High-Fat, High-Carb Meal More Destructive to the Obese

December 19, 2007

Eating a high-fat, high-carbohydrate meal causes oxidative stress and release of proinflammatory factors into the blood stream, resulting in damage the blood-vessel lining, which sets the stage for plaque formation and vessel blockage, endocrinologists at the University at Buffalo have reported.

These researchers now have shown that in the obese, these reactions are stronger and levels of inflammatory factors rise proportionally higher and remain higher longer than in normal-weight subjects, enhancing the already high heart-attack risk in obese subjects.

Results of the research were published in a recent issue of The Journal of Clinical Endocrinology and Metabolism. Paresh Dandona, M.D., Ph.D., UB Distinguished Professor of Medicine and of Pharmacology and Toxicology in the UB School of Medicine and Biomedical Sciences, is senior author on the paper.

Dandona also directs the Diabetes-Endocrinology Center of Western New York, located in Kaleida Health's Millard Fillmore Gates Circle Hospital.

"Because oxidative and inflammatory stress play a key role in the pathogenesis of atherosclerosis, it is relevant that the obese have enhanced oxidative and inflammatory stress in the fasting state and that any further macronutrient challenge leads to a greater increase in such stress," Dandona said.

"Clearly consuming this type of diet regularly increases the risk of heart attack and stroke in this group of people already at high risk of cardiovascular events."

The study involved 10 men and women of normal weight (average body mass index -- BMI -- of approximately 23), and eight obese men and women with an average BMI of 35.5. BMI is a measure of body fat based on height and weight; normal weight = 18.5-24.9; overweight = 25-29.9, and obesity = BMI of 30 or greater.

All participants consumed a Big Mac, large order of French fries, a large Coke and apple pie, a 1,800-calorie meal composed of 62 percent carbohydrate, 30 percent fat and 8 percent protein -- after an

overnight fast. They were given 15 minutes to eat the meal. Blood samples were taken before the meal and at 1, 2 and 3 hours after eating.

Results showed that reactive oxygen species (ROS), better known as oxygen free radicals, increased significantly in both groups at 2 hours, but continued to increase at 3 hours in the obese subjects, while levels dropped to baseline in the normal weight subjects.

Several other markers of inflammation and oxidative stress increased significantly more at 3 hours and remained higher longer in the obese participants, compared to normal weight participants.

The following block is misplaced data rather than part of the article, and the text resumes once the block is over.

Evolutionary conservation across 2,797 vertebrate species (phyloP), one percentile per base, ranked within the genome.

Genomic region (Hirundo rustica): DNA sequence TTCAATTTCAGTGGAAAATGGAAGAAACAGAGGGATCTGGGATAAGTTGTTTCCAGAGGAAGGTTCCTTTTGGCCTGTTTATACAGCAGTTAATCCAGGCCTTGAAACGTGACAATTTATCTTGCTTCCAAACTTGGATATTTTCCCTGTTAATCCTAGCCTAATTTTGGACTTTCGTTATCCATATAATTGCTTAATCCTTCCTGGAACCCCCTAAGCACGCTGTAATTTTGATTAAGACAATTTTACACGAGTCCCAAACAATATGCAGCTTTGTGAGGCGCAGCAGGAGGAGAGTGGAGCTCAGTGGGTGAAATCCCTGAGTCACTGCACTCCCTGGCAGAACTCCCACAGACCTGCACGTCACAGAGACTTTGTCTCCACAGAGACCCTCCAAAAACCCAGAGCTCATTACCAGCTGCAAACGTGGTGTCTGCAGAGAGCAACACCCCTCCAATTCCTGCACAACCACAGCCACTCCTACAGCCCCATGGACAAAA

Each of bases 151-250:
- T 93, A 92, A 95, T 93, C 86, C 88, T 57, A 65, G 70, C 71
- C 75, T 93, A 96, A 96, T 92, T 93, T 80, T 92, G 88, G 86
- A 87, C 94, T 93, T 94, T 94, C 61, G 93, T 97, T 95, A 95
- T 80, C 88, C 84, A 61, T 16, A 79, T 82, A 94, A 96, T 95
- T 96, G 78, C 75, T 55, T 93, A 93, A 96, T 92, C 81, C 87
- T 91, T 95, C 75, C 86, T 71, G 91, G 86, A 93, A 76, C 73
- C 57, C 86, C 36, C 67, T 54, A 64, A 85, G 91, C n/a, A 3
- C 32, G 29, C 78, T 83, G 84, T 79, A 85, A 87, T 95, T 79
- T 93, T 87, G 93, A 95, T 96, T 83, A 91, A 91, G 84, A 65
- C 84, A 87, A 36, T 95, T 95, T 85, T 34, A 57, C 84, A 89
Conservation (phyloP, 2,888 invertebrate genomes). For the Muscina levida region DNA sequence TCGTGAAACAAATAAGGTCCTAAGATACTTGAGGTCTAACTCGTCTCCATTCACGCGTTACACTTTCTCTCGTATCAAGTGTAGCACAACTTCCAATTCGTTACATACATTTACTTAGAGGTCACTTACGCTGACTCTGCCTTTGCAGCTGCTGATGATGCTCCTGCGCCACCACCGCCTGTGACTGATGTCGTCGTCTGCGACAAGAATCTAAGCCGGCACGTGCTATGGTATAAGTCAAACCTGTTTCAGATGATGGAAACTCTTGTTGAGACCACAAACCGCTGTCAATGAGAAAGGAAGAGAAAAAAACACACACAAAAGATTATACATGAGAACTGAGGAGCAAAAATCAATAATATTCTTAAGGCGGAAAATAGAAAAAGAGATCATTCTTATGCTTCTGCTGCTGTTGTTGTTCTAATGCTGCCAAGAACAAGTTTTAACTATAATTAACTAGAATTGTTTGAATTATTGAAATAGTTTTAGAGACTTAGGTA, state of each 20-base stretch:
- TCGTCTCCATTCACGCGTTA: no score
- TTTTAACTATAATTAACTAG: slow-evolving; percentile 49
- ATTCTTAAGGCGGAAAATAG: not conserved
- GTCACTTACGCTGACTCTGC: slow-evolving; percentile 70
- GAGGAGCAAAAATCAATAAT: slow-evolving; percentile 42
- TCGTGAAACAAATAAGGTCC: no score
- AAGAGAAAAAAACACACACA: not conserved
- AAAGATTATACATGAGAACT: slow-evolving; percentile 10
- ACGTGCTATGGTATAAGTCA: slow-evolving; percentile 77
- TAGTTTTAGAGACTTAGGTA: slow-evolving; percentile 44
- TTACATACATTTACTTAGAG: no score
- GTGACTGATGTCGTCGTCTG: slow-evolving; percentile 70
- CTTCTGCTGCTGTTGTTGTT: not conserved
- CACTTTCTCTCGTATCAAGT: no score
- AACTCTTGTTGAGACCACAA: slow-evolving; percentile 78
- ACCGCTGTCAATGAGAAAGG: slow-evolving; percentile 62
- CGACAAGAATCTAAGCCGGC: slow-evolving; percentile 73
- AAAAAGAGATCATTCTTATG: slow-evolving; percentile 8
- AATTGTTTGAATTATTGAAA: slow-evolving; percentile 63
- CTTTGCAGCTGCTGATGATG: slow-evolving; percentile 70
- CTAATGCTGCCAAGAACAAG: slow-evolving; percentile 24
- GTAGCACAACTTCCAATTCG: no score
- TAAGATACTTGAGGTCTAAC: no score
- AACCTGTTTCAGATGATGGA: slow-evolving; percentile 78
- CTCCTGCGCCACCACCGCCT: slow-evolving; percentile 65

"These observations emphasize the fact that complications related to atherosclerosis, heart attacks and strokes are more frequent in obesity," said Dandona, "and that restriction of high-fat, high-carbohydrate diets is likely to be a benefit in reducing oxidative and inflammatory stress in such patients."

Source: The University at Buffalo

Explore further: Gut microbiota regulates antioxidant metabolism

Related Stories

Gut microbiota regulates antioxidant metabolism

November 6, 2015

A recently published study shows that gut microbiota regulates the glutathione and amino acid metabolism of the host. Glutathione is a key antioxidant, found in every cell in our body. Deficiency of glutathione contributes ...

Metabolic abnormalities in obese teens may relate to poor diets

March 22, 2011

Obese teens may feel healthy, but blood tests show they have inflammation, insulin resistance, and high homocysteine levels , researchers report at the American Heart Association's Nutrition, Physical Activity and Metabolism/Cardiovascular ...

Recommended for you

How the finch changes its tune

August 3, 2015

Like top musicians, songbirds train from a young age to weed out errors and trim variability from their songs, ultimately becoming consistent and reliable performers. But as with human musicians, even the best are not machines. ...

Machine Translates Thoughts into Speech in Real Time

December 21, 2009

(PhysOrg.com) -- By implanting an electrode into the brain of a person with locked-in syndrome, scientists have demonstrated how to wirelessly transmit neural signals to a speech synthesizer. The "thought-to-speech" process ...


Please sign in to add a comment. Registration is free, and takes less than a minute. Read more

Click here to reset your password.
Sign in to get notified via email when new comments are made.